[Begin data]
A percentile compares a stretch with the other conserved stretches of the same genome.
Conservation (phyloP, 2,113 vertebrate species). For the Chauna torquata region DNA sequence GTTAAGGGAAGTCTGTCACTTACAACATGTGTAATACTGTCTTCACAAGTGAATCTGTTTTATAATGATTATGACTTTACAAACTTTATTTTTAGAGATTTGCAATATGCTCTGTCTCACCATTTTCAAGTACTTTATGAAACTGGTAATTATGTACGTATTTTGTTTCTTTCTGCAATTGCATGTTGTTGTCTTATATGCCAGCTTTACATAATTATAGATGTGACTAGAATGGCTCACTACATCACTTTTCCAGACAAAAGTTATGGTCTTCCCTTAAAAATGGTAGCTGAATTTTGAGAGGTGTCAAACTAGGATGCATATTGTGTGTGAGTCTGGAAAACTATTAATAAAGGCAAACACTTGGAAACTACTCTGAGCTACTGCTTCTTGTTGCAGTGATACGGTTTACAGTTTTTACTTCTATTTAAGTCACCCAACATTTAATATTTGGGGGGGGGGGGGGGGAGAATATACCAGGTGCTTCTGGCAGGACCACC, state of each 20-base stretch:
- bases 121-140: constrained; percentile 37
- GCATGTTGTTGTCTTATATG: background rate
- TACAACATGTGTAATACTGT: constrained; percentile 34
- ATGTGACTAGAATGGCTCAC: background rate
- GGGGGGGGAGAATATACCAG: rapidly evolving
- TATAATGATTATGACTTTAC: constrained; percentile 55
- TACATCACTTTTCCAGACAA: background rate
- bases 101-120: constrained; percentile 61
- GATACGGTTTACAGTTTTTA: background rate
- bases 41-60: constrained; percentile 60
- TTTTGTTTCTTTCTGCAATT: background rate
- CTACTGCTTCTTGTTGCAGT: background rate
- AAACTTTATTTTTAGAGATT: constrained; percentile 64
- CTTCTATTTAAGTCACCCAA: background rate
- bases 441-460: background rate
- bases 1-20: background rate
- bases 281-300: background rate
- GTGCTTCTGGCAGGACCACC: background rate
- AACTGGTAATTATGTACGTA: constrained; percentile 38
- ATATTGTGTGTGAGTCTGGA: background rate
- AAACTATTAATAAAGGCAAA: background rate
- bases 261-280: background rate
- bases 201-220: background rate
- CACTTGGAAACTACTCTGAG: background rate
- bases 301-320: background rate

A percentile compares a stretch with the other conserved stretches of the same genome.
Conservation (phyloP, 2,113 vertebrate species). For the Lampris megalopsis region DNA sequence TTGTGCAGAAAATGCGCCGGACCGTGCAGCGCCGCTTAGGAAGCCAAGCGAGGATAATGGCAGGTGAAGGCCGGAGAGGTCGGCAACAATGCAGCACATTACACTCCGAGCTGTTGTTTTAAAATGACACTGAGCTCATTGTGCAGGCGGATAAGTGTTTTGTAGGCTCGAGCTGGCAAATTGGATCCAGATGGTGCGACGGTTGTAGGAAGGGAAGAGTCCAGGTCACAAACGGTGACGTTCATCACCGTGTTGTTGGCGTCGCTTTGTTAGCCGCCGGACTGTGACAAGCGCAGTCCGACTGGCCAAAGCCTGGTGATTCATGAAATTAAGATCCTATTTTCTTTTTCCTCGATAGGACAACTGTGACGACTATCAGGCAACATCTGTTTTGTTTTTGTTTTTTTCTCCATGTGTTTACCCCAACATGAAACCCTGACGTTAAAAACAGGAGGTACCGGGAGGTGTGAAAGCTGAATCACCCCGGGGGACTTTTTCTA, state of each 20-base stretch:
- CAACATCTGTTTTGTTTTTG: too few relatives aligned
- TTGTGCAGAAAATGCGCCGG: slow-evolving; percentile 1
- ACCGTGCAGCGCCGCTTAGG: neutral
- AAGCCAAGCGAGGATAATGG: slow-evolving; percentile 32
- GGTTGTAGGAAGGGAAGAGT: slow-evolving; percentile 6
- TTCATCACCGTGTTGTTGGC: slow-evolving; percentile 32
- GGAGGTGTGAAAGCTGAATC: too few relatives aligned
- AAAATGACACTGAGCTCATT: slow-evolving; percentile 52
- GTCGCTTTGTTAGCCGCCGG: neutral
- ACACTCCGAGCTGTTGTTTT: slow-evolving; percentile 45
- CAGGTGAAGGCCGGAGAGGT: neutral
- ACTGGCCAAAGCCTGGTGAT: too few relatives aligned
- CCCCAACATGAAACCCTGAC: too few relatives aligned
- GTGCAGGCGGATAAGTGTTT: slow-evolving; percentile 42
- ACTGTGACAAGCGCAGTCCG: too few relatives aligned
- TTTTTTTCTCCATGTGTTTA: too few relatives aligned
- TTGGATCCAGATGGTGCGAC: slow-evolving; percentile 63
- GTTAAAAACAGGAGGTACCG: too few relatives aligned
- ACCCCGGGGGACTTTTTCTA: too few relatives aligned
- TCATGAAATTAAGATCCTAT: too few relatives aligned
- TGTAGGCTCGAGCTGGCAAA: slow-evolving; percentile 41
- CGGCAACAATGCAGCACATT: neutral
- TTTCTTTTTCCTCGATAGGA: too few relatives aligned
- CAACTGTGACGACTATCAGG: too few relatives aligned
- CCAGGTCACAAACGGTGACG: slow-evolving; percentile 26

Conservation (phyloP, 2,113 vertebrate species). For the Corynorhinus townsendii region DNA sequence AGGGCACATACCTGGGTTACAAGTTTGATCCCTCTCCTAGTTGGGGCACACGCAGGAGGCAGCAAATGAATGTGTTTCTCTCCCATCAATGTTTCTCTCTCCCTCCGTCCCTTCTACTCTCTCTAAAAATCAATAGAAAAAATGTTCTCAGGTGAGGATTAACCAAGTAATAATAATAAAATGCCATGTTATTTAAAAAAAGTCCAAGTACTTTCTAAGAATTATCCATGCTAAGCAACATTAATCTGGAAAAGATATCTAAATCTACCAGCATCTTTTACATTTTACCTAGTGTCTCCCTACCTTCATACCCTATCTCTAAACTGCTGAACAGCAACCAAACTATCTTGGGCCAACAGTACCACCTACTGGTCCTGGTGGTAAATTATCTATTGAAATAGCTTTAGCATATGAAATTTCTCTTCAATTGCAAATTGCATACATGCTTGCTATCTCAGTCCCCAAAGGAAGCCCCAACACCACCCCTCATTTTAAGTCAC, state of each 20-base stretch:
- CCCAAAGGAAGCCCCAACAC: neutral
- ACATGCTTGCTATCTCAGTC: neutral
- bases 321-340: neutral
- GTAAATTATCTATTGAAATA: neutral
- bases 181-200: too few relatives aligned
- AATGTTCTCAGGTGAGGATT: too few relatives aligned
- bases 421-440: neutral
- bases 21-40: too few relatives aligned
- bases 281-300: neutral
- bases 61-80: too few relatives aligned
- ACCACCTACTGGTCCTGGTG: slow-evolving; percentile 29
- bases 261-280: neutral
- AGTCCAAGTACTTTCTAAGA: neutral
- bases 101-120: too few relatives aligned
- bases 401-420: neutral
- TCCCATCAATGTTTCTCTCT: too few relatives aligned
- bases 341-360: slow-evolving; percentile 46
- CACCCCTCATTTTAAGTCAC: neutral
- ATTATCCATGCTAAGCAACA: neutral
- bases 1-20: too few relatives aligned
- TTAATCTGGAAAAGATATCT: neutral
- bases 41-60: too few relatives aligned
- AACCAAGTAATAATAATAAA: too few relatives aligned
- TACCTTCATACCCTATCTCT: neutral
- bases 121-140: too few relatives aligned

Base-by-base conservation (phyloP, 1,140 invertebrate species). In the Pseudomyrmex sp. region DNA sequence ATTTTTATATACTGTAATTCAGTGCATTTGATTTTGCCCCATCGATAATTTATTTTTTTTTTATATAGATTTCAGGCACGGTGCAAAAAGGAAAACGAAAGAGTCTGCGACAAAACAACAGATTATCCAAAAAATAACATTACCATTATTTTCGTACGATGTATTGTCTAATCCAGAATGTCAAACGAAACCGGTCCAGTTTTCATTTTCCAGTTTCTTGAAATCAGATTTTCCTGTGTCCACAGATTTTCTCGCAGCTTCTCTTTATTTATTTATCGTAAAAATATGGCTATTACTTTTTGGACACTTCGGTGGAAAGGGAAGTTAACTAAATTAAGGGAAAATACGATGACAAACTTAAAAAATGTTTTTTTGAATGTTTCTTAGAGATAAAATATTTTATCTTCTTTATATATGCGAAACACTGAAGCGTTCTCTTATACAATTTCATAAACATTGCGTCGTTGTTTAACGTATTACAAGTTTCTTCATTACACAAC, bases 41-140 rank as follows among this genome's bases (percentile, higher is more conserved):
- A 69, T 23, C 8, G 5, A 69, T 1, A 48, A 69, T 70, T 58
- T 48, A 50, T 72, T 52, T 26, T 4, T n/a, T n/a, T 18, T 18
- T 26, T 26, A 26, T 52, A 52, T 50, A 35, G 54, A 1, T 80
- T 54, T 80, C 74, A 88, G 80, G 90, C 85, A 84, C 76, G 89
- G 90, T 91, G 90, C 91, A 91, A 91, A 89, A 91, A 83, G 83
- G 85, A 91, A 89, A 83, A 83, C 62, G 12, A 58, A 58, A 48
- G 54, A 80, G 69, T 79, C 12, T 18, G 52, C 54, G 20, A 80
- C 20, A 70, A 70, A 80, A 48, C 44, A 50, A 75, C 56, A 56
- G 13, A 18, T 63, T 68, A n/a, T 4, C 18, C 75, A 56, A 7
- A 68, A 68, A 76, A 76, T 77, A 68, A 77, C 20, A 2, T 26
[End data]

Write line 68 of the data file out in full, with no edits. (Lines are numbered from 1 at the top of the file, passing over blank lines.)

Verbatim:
- AGTCCAAGTACTTTCTAAGA: neutral